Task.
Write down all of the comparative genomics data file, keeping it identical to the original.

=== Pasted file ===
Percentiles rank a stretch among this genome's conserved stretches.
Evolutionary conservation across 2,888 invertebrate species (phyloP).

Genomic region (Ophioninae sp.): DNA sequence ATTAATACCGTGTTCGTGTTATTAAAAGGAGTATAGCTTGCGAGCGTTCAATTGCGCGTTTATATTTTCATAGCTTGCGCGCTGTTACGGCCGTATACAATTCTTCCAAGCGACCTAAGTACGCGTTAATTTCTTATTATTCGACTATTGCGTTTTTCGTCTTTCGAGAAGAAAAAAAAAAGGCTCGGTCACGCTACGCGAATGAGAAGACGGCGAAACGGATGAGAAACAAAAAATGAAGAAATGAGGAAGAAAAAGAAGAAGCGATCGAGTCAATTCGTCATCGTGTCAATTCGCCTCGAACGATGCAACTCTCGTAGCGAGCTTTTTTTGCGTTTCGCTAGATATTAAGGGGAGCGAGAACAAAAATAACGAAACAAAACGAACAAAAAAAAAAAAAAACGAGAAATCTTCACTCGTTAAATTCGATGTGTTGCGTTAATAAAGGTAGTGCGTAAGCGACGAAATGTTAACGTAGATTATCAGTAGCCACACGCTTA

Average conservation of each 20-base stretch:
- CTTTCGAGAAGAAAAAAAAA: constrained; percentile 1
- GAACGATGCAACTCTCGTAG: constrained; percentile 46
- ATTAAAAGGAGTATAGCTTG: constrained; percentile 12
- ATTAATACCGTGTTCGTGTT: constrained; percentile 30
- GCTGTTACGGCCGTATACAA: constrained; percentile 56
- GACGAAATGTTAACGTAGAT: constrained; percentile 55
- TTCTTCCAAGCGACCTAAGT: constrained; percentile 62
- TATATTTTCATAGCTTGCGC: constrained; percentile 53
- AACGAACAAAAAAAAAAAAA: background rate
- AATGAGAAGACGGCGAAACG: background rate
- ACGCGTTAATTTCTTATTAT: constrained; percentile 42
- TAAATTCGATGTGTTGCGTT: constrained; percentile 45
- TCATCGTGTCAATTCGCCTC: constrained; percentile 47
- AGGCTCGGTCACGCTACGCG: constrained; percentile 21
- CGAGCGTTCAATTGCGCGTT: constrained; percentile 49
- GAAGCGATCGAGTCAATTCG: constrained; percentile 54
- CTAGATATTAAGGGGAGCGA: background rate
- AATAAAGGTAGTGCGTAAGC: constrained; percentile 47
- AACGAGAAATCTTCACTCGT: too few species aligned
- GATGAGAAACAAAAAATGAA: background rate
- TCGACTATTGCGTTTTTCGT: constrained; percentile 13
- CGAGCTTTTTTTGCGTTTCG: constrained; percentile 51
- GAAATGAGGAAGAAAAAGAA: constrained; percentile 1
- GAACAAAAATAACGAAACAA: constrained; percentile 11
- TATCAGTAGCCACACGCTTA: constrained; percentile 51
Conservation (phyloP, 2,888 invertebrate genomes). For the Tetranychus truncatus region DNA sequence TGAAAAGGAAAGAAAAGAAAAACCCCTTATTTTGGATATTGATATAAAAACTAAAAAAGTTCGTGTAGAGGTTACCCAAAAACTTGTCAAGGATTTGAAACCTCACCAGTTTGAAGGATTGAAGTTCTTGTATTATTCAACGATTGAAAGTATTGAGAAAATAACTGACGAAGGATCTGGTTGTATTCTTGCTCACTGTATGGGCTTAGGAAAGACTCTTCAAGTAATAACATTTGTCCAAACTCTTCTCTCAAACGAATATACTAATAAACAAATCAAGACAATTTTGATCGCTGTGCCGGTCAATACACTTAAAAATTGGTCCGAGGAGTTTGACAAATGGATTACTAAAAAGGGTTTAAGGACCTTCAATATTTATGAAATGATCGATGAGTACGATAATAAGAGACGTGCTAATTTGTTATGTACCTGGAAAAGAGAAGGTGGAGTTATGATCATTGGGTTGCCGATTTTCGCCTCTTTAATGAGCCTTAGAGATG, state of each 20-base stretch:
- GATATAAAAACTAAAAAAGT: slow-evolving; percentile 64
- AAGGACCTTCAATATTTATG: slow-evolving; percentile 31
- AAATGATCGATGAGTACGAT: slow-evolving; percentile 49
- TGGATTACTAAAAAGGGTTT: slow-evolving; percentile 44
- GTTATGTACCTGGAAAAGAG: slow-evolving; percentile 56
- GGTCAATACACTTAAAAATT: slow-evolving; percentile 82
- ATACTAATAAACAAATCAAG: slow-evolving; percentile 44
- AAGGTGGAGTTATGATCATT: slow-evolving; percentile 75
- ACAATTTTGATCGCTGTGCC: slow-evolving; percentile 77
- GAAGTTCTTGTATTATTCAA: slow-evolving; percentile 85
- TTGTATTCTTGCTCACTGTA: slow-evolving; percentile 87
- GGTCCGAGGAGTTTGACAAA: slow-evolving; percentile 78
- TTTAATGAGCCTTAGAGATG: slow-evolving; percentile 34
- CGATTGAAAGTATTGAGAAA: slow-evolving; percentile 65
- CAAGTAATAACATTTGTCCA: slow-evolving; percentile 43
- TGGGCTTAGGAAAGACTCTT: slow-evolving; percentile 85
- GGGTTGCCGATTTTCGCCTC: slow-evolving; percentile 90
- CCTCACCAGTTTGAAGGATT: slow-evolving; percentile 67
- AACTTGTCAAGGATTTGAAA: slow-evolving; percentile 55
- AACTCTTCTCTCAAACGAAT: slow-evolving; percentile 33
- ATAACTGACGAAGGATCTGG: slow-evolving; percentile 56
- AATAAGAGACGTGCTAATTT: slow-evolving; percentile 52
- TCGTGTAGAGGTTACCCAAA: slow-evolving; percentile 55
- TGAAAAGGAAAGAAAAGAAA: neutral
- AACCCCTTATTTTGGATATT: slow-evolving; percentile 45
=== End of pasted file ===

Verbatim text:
Percentiles rank a stretch among this genome's conserved stretches.
Evolutionary conservation across 2,888 invertebrate species (phyloP).

Genomic region (Ophioninae sp.): DNA sequence ATTAATACCGTGTTCGTGTTATTAAAAGGAGTATAGCTTGCGAGCGTTCAATTGCGCGTTTATATTTTCATAGCTTGCGCGCTGTTACGGCCGTATACAATTCTTCCAAGCGACCTAAGTACGCGTTAATTTCTTATTATTCGACTATTGCGTTTTTCGTCTTTCGAGAAGAAAAAAAAAAGGCTCGGTCACGCTACGCGAATGAGAAGACGGCGAAACGGATGAGAAACAAAAAATGAAGAAATGAGGAAGAAAAAGAAGAAGCGATCGAGTCAATTCGTCATCGTGTCAATTCGCCTCGAACGATGCAACTCTCGTAGCGAGCTTTTTTTGCGTTTCGCTAGATATTAAGGGGAGCGAGAACAAAAATAACGAAACAAAACGAACAAAAAAAAAAAAAAACGAGAAATCTTCACTCGTTAAATTCGATGTGTTGCGTTAATAAAGGTAGTGCGTAAGCGACGAAATGTTAACGTAGATTATCAGTAGCCACACGCTTA

Average conservation of each 20-base stretch:
- CTTTCGAGAAGAAAAAAAAA: constrained; percentile 1
- GAACGATGCAACTCTCGTAG: constrained; percentile 46
- ATTAAAAGGAGTATAGCTTG: constrained; percentile 12
- ATTAATACCGTGTTCGTGTT: constrained; percentile 30
- GCTGTTACGGCCGTATACAA: constrained; percentile 56
- GACGAAATGTTAACGTAGAT: constrained; percentile 55
- TTCTTCCAAGCGACCTAAGT: constrained; percentile 62
- TATATTTTCATAGCTTGCGC: constrained; percentile 53
- AACGAACAAAAAAAAAAAAA: background rate
- AATGAGAAGACGGCGAAACG: background rate
- ACGCGTTAATTTCTTATTAT: constrained; percentile 42
- TAAATTCGATGTGTTGCGTT: constrained; percentile 45
- TCATCGTGTCAATTCGCCTC: constrained; percentile 47
- AGGCTCGGTCACGCTACGCG: constrained; percentile 21
- CGAGCGTTCAATTGCGCGTT: constrained; percentile 49
- GAAGCGATCGAGTCAATTCG: constrained; percentile 54
- CTAGATATTAAGGGGAGCGA: background rate
- AATAAAGGTAGTGCGTAAGC: constrained; percentile 47
- AACGAGAAATCTTCACTCGT: too few species aligned
- GATGAGAAACAAAAAATGAA: background rate
- TCGACTATTGCGTTTTTCGT: constrained; percentile 13
- CGAGCTTTTTTTGCGTTTCG: constrained; percentile 51
- GAAATGAGGAAGAAAAAGAA: constrained; percentile 1
- GAACAAAAATAACGAAACAA: constrained; percentile 11
- TATCAGTAGCCACACGCTTA: constrained; percentile 51
Conservation (phyloP, 2,888 invertebrate genomes). For the Tetranychus truncatus region DNA sequence TGAAAAGGAAAGAAAAGAAAAACCCCTTATTTTGGATATTGATATAAAAACTAAAAAAGTTCGTGTAGAGGTTACCCAAAAACTTGTCAAGGATTTGAAACCTCACCAGTTTGAAGGATTGAAGTTCTTGTATTATTCAACGATTGAAAGTATTGAGAAAATAACTGACGAAGGATCTGGTTGTATTCTTGCTCACTGTATGGGCTTAGGAAAGACTCTTCAAGTAATAACATTTGTCCAAACTCTTCTCTCAAACGAATATACTAATAAACAAATCAAGACAATTTTGATCGCTGTGCCGGTCAATACACTTAAAAATTGGTCCGAGGAGTTTGACAAATGGATTACTAAAAAGGGTTTAAGGACCTTCAATATTTATGAAATGATCGATGAGTACGATAATAAGAGACGTGCTAATTTGTTATGTACCTGGAAAAGAGAAGGTGGAGTTATGATCATTGGGTTGCCGATTTTCGCCTCTTTAATGAGCCTTAGAGATG, state of each 20-base stretch:
- GATATAAAAACTAAAAAAGT: slow-evolving; percentile 64
- AAGGACCTTCAATATTTATG: slow-evolving; percentile 31
- AAATGATCGATGAGTACGAT: slow-evolving; percentile 49
- TGGATTACTAAAAAGGGTTT: slow-evolving; percentile 44
- GTTATGTACCTGGAAAAGAG: slow-evolving; percentile 56
- GGTCAATACACTTAAAAATT: slow-evolving; percentile 82
- ATACTAATAAACAAATCAAG: slow-evolving; percentile 44
- AAGGTGGAGTTATGATCATT: slow-evolving; percentile 75
- ACAATTTTGATCGCTGTGCC: slow-evolving; percentile 77
- GAAGTTCTTGTATTATTCAA: slow-evolving; percentile 85
- TTGTATTCTTGCTCACTGTA: slow-evolving; percentile 87
- GGTCCGAGGAGTTTGACAAA: slow-evolving; percentile 78
- TTTAATGAGCCTTAGAGATG: slow-evolving; percentile 34
- CGATTGAAAGTATTGAGAAA: slow-evolving; percentile 65
- CAAGTAATAACATTTGTCCA: slow-evolving; percentile 43
- TGGGCTTAGGAAAGACTCTT: slow-evolving; percentile 85
- GGGTTGCCGATTTTCGCCTC: slow-evolving; percentile 90
- CCTCACCAGTTTGAAGGATT: slow-evolving; percentile 67
- AACTTGTCAAGGATTTGAAA: slow-evolving; percentile 55
- AACTCTTCTCTCAAACGAAT: slow-evolving; percentile 33
- ATAACTGACGAAGGATCTGG: slow-evolving; percentile 56
- AATAAGAGACGTGCTAATTT: slow-evolving; percentile 52
- TCGTGTAGAGGTTACCCAAA: slow-evolving; percentile 55
- TGAAAAGGAAAGAAAAGAAA: neutral
- AACCCCTTATTTTGGATATT: slow-evolving; percentile 45